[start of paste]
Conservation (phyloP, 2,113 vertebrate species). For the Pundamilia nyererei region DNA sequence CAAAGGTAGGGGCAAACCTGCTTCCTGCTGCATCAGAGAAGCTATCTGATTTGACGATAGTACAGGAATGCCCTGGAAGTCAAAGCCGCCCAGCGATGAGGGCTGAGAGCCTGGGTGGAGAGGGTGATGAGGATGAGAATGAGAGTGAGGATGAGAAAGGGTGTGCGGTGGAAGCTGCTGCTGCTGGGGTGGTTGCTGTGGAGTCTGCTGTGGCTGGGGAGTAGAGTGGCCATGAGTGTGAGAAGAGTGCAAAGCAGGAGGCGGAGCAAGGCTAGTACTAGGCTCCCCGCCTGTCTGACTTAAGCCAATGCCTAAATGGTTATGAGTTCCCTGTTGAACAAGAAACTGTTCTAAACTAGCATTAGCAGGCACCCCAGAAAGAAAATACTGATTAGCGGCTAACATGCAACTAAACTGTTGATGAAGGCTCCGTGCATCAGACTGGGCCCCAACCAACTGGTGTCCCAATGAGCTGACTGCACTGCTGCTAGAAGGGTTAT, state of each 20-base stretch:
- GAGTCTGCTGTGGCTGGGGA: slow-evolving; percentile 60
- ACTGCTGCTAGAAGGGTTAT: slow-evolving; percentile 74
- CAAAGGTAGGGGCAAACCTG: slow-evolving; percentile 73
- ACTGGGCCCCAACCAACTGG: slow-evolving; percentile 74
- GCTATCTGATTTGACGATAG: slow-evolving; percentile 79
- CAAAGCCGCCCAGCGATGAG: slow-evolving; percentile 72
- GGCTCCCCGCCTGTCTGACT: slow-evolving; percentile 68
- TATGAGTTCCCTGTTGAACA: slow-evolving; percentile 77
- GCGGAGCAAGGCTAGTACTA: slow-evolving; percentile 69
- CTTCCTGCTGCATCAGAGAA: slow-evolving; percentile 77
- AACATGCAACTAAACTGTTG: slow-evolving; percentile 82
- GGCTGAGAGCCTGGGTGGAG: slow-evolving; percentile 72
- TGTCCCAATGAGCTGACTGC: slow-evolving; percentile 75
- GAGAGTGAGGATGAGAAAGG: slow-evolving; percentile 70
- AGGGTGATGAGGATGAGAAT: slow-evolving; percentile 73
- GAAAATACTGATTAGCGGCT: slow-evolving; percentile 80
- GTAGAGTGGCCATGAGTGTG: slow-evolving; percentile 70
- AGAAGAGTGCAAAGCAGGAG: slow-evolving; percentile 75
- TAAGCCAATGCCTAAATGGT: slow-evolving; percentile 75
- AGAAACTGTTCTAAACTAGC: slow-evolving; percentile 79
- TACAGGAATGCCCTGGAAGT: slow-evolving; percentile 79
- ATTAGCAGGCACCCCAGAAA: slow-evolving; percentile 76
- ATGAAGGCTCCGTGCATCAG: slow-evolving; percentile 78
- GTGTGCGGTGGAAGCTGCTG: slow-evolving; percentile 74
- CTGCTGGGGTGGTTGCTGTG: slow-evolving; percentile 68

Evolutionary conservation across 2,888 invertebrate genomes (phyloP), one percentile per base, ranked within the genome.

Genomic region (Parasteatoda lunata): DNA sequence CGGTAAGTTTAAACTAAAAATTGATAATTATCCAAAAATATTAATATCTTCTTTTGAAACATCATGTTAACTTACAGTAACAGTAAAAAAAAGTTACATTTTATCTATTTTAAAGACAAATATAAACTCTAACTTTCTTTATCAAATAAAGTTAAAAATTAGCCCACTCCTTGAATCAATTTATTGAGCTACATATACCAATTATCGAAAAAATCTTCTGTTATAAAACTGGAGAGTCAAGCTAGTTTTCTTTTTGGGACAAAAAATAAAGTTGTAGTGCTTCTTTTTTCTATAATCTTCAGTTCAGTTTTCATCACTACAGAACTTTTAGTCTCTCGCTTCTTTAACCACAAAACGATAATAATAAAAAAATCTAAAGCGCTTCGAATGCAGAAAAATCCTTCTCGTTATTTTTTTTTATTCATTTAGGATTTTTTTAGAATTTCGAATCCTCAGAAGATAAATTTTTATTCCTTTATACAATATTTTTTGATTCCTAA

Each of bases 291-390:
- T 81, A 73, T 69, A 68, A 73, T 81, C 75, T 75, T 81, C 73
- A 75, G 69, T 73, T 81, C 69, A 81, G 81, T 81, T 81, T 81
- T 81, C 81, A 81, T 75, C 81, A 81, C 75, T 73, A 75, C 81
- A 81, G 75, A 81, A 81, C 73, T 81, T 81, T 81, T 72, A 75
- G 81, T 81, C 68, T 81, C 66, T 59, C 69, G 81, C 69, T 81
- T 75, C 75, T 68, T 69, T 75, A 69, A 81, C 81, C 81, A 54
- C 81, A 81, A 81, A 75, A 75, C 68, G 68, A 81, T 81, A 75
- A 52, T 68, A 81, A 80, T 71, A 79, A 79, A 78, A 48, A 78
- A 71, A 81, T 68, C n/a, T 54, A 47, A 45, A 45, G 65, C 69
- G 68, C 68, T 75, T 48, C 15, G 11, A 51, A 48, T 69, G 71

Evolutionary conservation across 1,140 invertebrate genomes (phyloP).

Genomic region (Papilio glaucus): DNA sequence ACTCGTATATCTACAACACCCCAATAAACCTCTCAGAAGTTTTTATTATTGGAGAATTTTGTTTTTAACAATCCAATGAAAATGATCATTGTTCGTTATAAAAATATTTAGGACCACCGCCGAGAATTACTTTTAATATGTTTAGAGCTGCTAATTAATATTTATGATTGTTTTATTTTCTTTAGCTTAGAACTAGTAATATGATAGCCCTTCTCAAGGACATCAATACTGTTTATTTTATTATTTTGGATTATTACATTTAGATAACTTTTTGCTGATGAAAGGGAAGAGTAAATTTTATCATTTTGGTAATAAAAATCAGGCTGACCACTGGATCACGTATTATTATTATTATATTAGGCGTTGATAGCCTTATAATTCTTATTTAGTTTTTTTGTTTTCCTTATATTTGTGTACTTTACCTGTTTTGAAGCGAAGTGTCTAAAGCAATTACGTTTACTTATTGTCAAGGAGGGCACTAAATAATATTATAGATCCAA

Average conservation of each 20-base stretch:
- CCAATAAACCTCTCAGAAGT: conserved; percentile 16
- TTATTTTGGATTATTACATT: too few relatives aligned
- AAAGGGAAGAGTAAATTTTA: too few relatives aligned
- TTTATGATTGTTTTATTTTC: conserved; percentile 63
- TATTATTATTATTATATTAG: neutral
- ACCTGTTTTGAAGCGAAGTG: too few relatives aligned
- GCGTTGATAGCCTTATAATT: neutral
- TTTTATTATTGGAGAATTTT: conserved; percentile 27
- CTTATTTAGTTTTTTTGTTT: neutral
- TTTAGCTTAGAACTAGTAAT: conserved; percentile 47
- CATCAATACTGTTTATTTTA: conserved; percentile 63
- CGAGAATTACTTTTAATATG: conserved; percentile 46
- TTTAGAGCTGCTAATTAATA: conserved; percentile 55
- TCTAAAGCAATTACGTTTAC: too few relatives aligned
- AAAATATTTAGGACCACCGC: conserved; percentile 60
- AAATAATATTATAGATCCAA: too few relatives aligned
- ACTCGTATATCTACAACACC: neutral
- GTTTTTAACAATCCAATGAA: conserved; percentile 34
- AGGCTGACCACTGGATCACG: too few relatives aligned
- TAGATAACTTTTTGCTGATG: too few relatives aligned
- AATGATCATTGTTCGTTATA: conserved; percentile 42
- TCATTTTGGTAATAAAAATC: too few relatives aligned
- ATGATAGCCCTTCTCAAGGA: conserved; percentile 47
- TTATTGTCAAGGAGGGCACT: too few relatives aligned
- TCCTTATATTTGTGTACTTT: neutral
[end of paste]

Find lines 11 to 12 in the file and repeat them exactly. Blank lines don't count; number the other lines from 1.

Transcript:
- CTTCCTGCTGCATCAGAGAA: slow-evolving; percentile 77
- AACATGCAACTAAACTGTTG: slow-evolving; percentile 82